Several states are asking for lower interest rates on debt they owe the federal government. Rousseff will likely ask the states to simplify or cut their taxes on electricity in return, one of the sources said.

The left-leaning president will also ensure that any tax relief is fully passed along to consumers, the officials said.

Although the electricity sector is partly privately controlled, Rousseff believes she can use the pricing power of state-run companies to effectively push rates lower if needed, they said. An upcoming renegotiation of concessions in the industry could also be an opportunity to push for lower rates.

SHADOWS OF STRATEGY WITH BANKS

Rousseff’s tactics are similar to those she used to cut interest rates in recent months – another pillar of her strategy to reduce the “Brazil cost.”

Her government has frozen billions of dollars in spending, allowing the central bank to slash its benchmark interest rate by 3.5 percentage points since August. When some private-sector banks balked at lowering rates for consumers, Rousseff and senior officials publicly hectored them for having some of the world’s largest spreads.

State-run banks then announced lower interest rates for customers, and the private banks soon yielded and followed suit.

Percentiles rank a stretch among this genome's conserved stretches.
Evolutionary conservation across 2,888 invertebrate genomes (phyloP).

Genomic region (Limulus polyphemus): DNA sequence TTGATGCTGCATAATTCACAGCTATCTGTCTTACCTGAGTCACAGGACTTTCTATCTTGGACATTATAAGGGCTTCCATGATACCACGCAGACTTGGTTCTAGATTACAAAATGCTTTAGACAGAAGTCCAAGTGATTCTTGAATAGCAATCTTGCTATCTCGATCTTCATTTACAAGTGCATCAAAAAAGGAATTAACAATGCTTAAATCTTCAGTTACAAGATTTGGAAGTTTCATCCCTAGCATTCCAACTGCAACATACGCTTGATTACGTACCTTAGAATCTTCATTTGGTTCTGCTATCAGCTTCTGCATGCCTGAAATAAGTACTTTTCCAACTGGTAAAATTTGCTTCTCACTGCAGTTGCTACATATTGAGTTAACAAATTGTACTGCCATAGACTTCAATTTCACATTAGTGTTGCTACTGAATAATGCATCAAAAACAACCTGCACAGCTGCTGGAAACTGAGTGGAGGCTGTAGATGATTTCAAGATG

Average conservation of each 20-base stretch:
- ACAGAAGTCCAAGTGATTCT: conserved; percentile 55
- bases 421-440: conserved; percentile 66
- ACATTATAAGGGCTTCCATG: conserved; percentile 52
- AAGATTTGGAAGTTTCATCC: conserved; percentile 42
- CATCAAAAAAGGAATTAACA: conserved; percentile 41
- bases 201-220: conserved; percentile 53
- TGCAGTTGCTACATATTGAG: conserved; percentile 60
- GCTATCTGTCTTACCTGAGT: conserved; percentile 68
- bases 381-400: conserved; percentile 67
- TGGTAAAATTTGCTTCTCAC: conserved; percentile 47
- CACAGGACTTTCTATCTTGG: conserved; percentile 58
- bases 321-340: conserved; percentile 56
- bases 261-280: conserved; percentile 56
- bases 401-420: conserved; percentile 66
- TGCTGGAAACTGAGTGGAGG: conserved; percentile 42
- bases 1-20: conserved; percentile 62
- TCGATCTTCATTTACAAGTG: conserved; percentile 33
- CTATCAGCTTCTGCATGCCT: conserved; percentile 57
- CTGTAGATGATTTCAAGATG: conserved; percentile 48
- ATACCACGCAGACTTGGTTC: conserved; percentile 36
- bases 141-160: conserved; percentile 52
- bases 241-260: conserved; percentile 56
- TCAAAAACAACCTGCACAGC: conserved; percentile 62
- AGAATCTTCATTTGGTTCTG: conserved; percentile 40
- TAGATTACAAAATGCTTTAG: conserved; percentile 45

Such tactics have caused friction between Rousseff and some members of the business community, especially banking executives, who privately accuse her of trying to bully the private sector.

Yet the officials said Rousseff is using the best tools available to her to restore Brazil’s competitiveness. Congress blocked attempts at a comprehensive tax reform by her predecessor as president, and Rousseff, herself a former energy minister, believes the only politically viable alternative is to move one sector at a time, they said.

“I’m fully aware that Brazil needs to reduce its tax burden,” Rousseff told reporters while on a visit to India in March. “What I have done is take little measures that, in their totality, create greater tax breaks, which is fundamental for the country to grow.”

(Reporting by Brian Winter; Editing by Kieran Murray and Sofina Mirza-Reid)